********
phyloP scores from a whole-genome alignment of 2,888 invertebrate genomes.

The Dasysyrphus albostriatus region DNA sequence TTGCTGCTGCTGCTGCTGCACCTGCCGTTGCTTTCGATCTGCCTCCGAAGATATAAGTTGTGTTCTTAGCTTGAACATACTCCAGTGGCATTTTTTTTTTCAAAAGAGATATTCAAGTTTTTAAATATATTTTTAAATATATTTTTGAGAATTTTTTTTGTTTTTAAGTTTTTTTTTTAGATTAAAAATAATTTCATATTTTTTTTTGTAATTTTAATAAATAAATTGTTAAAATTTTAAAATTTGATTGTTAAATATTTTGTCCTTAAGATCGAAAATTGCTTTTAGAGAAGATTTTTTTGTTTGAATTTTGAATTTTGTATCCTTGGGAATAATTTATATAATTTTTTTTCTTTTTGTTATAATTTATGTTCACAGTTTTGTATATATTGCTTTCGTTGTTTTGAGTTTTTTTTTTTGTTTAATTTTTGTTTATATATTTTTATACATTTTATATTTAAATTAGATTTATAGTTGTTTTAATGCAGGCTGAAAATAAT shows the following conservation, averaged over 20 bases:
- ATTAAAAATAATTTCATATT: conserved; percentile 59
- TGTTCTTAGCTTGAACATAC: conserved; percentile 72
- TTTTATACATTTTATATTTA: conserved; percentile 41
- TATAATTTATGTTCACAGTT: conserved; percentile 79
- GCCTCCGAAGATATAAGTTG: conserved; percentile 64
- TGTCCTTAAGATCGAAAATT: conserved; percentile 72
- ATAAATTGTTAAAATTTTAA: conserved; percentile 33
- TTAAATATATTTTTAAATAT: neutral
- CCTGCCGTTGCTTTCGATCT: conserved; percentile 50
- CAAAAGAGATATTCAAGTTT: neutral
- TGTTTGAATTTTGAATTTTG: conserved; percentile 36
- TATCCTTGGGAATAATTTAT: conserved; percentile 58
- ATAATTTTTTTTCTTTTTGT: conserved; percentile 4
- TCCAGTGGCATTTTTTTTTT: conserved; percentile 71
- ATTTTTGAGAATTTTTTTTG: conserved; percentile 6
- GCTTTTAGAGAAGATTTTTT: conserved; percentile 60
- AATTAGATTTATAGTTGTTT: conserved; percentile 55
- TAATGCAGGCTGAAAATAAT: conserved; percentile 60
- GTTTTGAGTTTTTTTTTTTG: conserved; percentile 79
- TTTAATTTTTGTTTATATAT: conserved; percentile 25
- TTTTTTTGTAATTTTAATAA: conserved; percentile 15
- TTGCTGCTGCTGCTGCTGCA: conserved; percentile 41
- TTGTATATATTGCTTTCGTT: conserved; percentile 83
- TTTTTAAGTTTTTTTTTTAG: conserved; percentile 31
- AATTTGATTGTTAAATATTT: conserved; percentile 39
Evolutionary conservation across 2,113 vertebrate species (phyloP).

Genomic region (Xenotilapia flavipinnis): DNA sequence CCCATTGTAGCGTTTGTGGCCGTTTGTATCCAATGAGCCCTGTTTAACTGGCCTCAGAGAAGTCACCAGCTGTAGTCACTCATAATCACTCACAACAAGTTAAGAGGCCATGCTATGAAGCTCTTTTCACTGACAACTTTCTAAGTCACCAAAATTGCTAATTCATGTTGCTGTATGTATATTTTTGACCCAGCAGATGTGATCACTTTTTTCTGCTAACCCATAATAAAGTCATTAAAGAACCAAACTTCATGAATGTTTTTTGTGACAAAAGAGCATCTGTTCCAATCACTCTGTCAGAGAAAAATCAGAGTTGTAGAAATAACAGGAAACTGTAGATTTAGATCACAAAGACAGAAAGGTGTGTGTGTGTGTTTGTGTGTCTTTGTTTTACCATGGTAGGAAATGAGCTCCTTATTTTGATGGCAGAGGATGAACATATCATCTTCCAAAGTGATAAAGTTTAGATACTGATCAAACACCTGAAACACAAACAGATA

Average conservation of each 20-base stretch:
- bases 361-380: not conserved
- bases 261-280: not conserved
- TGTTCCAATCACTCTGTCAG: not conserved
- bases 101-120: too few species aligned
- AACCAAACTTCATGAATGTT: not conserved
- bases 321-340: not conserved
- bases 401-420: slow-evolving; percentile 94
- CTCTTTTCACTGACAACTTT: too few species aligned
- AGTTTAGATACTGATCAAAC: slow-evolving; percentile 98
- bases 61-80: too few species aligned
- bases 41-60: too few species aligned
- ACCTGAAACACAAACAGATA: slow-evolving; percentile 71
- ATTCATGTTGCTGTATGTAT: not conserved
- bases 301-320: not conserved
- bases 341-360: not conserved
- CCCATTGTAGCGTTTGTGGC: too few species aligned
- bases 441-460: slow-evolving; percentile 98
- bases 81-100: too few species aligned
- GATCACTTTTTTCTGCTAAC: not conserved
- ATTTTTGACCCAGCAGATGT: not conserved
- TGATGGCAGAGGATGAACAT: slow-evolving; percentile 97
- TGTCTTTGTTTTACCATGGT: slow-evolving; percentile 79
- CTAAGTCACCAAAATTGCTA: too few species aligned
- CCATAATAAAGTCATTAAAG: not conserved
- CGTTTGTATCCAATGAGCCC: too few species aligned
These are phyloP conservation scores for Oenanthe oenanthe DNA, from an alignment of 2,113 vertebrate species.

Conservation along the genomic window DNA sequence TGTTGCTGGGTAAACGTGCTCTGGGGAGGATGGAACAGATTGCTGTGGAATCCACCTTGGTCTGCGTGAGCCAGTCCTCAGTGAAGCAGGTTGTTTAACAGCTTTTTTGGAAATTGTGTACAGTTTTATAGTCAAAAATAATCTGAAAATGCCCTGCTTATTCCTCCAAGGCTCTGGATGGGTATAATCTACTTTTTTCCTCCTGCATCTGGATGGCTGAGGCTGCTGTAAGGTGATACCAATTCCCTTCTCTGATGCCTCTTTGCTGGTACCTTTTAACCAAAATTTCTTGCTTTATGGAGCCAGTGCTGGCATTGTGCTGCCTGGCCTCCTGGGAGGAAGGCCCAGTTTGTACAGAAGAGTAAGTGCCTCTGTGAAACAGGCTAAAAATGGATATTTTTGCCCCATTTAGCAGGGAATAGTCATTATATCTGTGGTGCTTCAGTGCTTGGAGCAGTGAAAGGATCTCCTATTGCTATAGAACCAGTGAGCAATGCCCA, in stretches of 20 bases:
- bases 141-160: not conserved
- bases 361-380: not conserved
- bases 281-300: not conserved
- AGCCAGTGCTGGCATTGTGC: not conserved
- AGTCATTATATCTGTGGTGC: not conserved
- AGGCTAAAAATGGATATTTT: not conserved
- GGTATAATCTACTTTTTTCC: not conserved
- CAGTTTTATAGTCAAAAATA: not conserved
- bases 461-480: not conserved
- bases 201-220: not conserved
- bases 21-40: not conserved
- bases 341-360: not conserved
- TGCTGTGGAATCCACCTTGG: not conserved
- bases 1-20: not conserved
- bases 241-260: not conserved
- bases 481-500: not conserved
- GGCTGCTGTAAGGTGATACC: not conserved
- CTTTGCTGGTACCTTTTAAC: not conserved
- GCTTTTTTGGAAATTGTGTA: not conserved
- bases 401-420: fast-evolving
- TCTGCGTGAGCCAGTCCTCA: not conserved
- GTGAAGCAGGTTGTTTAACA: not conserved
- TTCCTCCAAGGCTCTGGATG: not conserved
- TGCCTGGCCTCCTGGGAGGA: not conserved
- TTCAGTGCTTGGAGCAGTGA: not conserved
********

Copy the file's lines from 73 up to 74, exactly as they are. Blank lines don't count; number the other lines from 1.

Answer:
- bases 481-500: not conserved
- GGCTGCTGTAAGGTGATACC: not conserved